Blackberries were my next challenge.  I dumped a pint of them into the blender with a bit of agave syrup to make a blackberry sauce.  The blackberry seeds got broken down into tiny pieces but were still noticeable and unpleasant.  After straining, most of the unpleasant grittiness got removed, but some bits were tiny enough to make it through a fine mesh sieve.  At this point the sauce wasn't gritty, but had a slightly muddy texture.  As long as the sauce was used as a garnish, this problem was not noticeable, but I wouldn't call it a perfect puree if I had a large spoonful of it.

The last test seemed a bit crazy, but since this blender should in theory be able to blend credit cards, I thought I'll give fish frames a shot.  I would normally strain them out when making a Provencal Soup de Poisson.  But in the interest of testing the blender and increasing our family's calcium consumption, I left them in.  Blendtec chopped them up into tiny bits making the soup very prickly.  That problem was solved relatively easily by straining through a fine mesh, but getting all those tiny pesky bones out of the strainer was not fun.  I don't think I'll be pureeing any more fish bones.

Any Vitamix owners out there?  How does Vitamix do with blackberries?  I doubt anyone out there is pureeing fish bones, but if you are, drop me a line and we'll start a fish head-to-tail eating club.

A few words about clean up.  Although it does take more space to dry Blendtec than my immersion blender, it doesn't take much more effort to clean it.  Just rinse, fill with 2 cups of water and a drop of soap and blend for 20 seconds or so.  Do that on low speed unless you'd like a soapy explosion on your counter.  Rinse and you are done.  Will I be getting rid of my immersion blender?  No way.  I still want it for tiny quantities of 1/2 cup or less, but for most applications, I am now using Blendtec.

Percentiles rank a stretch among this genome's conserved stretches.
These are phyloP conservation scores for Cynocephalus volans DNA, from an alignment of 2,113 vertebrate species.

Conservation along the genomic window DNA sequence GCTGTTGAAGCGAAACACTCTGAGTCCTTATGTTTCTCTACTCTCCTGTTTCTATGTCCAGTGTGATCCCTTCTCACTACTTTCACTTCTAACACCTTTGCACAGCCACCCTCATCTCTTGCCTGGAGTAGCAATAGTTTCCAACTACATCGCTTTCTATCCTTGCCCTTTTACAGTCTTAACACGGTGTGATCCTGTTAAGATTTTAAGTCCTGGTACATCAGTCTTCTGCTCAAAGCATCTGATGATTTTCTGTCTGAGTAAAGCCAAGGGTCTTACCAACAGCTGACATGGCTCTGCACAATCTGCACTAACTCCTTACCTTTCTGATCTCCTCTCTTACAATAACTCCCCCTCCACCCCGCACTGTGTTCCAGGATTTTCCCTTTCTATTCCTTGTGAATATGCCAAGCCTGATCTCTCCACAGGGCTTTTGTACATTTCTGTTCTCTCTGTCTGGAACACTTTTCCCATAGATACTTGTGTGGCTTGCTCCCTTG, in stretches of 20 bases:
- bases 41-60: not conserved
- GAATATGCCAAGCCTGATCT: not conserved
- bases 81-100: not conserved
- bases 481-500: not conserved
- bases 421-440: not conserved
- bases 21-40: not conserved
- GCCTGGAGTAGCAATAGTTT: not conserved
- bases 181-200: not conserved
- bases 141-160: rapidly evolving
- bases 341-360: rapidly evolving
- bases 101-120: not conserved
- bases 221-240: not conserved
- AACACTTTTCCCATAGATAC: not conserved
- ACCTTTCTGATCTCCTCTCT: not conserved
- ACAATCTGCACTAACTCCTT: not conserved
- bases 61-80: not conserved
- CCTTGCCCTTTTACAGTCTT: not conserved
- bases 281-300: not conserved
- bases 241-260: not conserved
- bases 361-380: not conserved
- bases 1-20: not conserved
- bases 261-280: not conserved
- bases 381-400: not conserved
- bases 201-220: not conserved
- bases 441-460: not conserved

So far so good.  The question is how will the electronics hold up.  I'll try to make follow up posts in 6-12 months to report how my Blendtec is doing.

16 comments:

Florian said...

I've had a Vitamix for over a year and must say it's blended everything I gave it so far. I have blended fish bones (and heads) on a few occasions, and although I don't remember the specifics, I ended up with a smooth soup. I believe the only time the result may not be smooth is when you have very light particles in a very liquid mixture.

Helen Rennie said...

Hi there Florian,

Thanks so much for the info. So you didn't need to strain the soup? That's impressive! My mixture was not very liquid. After blending and straining the soup turned out fairly thick. What's your rule of thumb for how long to puree? I think I did about a minute and a half. Maybe it's not long enough.